We are sad to record the death, on Monday 17 September 2018, of J. Burgess Winter who served the mining industry with honour and distinction for 45 years – a veritable industry icon.
Burgess was born of Jim and Mary Winter on 3/3/33, in Magheramorne, a hamlet in County Antrim, Northern Ireland. He graduated from Belfast College of Technology in 1956 with a Diploma in Chemistry and he was first employed in Carrick Fergus. He married Isobel Farmer – also an analytical chemist – from that town; and they went in 1959 to Kitwe, Northern Rhodesia to work in the laboratories of Rhokana Corporation (a subsidiary of Anglo American Corporation of South Africa).
Isobel and Burgess had a son (Paul) and a daughter (Susan), born in Northern Rhodesia (now Zambia) but now both married and currently resident, with children, in the USA. Sadly, his first wife Isobel died in 1992.
Probably the most characteristic feature of Burgess’ make-up was his affinity for people and his popularity in every sphere of life, from the workplace to tennis, badminton, basketball, golf, singing and music in general. Anybody would do anything for Burgess, including employees at the mine. He was a most trustworthy, likeable and charming person.
In 1963, Rhokana managers were recruiting metallurgical staff from the UK but first they surveyed the talent already available on the mine. As a consequence, Burgess was offered and accepted a transfer into the ranks of the metallurgist – a move that was to prove most successful and rewarding for all. His first assignment was in the R&D Hydrometallurgy Section but he was quickly promoted to plant metallurgist at the cobalt plant, and then to assistant superintendent of the smelter.
He resigned from Rhokana mine (Zambia) in 1972 to become operations director for a local firm contracting to the industry: but in 1973 he went to South Africa and rejoined Anglo American at its head office in Johannesburg, working in the New Mining Business Department. He was involved in consulting roles in South Africa, Swaziland, Brazil and the USA. Significantly – certainly in terms of Burgess’ career – Anglo’s Toronto-based operation (headed by Peter Gush) had at that time acquired a controlling interest in Inspiration Consolidated Copper Co, Arizona, and Peter was seeking technical and operating assistance from Johannesburg. As part of the help duly provided, Burgess was transferred in late 1976 to be assistant superintendent of the smelter operations; and this was the beginning of his outstanding North American career. He progressed through smelter superintendent and manager, and by 1979 he was Vice President and General Manager of Inspiration Copper.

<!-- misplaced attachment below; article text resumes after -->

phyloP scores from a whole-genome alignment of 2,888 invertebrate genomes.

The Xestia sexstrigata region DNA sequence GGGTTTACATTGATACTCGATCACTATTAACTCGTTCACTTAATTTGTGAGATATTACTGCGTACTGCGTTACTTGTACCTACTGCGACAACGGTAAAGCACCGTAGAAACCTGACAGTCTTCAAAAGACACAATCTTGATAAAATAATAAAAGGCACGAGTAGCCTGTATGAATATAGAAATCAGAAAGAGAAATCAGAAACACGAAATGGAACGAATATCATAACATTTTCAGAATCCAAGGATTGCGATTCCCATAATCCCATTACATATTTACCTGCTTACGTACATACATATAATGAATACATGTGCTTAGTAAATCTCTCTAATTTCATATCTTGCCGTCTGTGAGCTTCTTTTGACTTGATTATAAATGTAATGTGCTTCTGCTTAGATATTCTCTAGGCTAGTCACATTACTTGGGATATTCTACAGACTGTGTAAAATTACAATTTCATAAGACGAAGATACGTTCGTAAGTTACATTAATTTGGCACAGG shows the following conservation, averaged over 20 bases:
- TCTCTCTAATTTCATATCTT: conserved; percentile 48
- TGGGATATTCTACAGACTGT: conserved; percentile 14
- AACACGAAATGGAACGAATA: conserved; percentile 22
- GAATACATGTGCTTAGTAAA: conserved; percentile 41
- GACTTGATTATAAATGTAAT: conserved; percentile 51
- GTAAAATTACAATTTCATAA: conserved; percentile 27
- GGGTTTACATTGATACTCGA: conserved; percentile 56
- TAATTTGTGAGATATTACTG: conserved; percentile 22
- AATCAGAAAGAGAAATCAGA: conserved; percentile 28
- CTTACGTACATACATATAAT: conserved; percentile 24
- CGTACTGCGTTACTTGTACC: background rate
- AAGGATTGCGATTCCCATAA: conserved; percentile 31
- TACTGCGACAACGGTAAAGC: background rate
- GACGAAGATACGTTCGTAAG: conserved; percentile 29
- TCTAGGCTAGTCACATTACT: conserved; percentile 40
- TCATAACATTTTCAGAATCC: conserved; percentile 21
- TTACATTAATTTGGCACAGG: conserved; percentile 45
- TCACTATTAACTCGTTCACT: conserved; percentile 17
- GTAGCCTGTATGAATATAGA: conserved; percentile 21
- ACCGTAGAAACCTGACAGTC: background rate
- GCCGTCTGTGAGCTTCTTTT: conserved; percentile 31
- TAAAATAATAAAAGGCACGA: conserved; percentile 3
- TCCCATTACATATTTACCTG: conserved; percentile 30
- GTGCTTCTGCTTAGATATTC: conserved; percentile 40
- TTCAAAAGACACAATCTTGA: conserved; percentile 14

Amongst many contributions to improving the company, one of his greatest was in the field of reform in employee-management relations.
In 1983, Burgess moved to the Kennecott, Utah Copper Division of Standard Oil of Ohio (SOHIO), as Senior Vice President Operations. This important appointment included responsibilities for not only Utah itself but for all other facilities outside the state: these, at peak time, included copper operations at Chino, Ray and Ely, plus gold operations at Barney’s Canyon and Alligator Ridge. He guided the company through the difficult period of the 1985 temporary closure and he remained in his Senior VP role until 1988.
Late in 1988 Burgess was hired by Magma Copper Co as President and Chief Executive Officer, this following the sudden death of the incumbent Magma officer, Brian Woolfe. It was at Magma that Burgess notched up his finest achievements. He was universally credited with turning around the Magma Copper Company which at the time was the third largest copper company in the USA. He achieved this by a combination of improvements, expansions and acquisitions, the last-mentioned referring to the 1994 purchase of the Tintaya mine, in Peru, and the Robinson project in Nevada. The improvements within Magma included the upgrading of plant technology and increases in worker productivity, leading overall to a drastic reduction in production costs. The key to these improvements being made possible was, however, the success of the negotiations by Burgess and his management team, with the strongly-unionised labour force: these negotiations resulted in the 1991 signing of a 15-year labour contract with a 7-year no strike clause.